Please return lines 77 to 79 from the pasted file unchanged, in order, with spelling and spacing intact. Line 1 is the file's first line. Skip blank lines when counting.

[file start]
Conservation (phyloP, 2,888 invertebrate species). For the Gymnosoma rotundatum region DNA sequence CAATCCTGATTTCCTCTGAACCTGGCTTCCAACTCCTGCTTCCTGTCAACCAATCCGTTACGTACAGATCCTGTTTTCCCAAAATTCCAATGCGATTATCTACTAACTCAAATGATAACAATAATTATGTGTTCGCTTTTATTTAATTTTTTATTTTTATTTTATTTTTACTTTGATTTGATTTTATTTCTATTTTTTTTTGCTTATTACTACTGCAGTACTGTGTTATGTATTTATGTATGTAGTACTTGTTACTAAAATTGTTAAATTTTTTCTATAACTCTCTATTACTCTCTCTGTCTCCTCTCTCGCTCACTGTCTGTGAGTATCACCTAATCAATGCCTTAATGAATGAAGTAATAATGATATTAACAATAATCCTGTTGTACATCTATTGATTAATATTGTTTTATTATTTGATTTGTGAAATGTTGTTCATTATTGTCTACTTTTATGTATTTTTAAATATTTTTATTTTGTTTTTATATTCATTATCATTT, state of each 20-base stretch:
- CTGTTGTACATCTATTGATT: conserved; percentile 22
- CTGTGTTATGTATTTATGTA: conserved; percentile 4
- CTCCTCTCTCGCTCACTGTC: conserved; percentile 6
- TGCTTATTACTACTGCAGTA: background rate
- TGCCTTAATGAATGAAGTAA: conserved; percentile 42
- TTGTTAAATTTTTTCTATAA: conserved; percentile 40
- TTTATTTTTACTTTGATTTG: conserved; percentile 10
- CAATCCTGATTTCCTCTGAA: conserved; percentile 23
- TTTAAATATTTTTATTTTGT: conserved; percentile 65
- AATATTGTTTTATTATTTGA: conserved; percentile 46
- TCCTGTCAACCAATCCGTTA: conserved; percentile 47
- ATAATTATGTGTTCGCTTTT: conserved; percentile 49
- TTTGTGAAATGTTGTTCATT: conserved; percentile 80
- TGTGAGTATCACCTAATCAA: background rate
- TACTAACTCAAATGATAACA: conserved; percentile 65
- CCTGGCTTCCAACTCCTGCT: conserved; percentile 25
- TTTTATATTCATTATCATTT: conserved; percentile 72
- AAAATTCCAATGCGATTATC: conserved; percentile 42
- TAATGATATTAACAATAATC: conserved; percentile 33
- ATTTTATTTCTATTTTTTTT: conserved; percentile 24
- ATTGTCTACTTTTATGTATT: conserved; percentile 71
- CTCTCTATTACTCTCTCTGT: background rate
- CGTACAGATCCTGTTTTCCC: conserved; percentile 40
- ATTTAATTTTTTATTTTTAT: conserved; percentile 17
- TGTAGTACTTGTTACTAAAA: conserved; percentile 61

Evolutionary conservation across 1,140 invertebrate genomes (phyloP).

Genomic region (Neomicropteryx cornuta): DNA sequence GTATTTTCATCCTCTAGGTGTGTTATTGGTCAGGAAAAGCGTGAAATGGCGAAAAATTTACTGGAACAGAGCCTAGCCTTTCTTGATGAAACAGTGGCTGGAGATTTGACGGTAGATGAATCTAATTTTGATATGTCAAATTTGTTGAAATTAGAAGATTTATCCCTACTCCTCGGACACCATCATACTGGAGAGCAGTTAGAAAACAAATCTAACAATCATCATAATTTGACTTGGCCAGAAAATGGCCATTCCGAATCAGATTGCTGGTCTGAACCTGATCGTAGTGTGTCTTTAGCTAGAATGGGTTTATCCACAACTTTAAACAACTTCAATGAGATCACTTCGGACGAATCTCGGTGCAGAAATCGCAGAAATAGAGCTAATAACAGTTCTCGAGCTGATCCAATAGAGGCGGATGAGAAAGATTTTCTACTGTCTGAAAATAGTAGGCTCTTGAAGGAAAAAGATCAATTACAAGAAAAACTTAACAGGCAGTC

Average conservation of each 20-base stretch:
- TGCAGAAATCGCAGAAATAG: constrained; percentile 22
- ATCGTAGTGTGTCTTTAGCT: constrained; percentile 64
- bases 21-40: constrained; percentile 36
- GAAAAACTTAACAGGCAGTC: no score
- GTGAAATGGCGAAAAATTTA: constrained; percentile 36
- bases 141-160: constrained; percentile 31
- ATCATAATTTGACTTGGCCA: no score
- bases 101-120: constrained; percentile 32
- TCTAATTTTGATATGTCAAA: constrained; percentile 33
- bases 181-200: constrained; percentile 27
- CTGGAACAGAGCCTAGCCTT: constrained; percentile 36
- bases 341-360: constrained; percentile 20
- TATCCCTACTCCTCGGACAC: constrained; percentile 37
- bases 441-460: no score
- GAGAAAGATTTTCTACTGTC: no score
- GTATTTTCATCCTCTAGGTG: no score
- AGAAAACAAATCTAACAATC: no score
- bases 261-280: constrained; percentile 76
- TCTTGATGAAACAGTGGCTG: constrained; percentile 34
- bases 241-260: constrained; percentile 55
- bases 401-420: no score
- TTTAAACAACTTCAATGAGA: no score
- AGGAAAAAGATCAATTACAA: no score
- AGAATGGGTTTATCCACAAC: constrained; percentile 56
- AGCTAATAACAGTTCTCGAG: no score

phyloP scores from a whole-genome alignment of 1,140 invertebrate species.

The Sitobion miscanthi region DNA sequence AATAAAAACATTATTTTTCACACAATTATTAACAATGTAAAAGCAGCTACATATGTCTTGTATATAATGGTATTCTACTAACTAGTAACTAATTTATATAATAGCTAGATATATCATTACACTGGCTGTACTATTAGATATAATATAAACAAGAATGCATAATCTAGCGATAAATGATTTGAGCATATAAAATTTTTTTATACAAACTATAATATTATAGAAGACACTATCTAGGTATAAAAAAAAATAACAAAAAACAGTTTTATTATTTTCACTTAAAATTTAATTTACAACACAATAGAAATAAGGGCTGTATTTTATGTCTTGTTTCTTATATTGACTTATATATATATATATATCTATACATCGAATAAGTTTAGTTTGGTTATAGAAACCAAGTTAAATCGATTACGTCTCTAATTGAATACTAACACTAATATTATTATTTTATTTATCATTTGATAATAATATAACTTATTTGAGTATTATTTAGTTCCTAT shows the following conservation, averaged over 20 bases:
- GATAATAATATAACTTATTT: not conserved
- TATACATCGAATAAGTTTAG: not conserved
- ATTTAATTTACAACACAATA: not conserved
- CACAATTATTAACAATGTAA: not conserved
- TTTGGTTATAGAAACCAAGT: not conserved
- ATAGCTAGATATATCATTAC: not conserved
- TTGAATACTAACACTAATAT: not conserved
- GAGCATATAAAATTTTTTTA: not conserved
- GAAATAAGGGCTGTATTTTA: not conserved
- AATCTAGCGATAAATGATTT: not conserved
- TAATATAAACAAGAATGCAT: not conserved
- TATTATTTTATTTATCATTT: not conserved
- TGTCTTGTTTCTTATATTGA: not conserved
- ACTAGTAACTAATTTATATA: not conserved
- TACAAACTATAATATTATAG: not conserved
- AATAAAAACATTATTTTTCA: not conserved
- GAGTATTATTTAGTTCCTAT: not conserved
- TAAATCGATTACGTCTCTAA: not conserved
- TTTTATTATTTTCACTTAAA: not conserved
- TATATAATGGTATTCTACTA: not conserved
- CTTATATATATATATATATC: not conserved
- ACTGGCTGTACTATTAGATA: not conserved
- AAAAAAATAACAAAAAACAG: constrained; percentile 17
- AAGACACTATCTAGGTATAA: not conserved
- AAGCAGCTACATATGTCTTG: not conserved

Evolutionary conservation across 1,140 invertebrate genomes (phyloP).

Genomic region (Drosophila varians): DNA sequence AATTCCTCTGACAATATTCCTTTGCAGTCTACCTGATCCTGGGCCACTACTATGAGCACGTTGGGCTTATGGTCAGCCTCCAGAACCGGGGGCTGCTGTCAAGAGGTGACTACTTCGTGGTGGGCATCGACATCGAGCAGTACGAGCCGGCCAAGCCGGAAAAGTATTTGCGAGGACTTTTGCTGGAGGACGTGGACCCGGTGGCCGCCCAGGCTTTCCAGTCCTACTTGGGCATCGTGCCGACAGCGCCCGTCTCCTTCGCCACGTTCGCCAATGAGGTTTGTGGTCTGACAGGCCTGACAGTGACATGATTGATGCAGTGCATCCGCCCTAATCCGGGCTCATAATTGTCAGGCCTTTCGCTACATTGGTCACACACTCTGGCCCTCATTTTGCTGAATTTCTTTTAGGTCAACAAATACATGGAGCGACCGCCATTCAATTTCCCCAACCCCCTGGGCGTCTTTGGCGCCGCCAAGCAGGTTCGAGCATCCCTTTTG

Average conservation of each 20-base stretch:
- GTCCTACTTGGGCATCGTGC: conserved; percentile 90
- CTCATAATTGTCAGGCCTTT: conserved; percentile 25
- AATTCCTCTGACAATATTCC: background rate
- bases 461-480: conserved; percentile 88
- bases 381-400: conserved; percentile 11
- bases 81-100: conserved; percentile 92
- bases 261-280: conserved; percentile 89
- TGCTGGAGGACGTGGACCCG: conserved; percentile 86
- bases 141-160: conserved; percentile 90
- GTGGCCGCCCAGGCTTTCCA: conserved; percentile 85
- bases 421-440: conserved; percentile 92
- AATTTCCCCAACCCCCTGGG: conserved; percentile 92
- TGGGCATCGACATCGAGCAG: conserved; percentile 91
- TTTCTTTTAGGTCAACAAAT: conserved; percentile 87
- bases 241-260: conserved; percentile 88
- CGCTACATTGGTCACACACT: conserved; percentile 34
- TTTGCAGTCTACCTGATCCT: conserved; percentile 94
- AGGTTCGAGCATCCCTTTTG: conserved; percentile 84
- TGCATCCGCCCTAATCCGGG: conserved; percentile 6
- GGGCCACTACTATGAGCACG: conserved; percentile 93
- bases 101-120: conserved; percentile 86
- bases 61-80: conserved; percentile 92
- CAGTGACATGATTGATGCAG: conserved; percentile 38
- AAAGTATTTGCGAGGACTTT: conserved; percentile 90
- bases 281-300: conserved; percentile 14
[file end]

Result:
- CTTATATATATATATATATC: not conserved
- ACTGGCTGTACTATTAGATA: not conserved
- AAAAAAATAACAAAAAACAG: constrained; percentile 17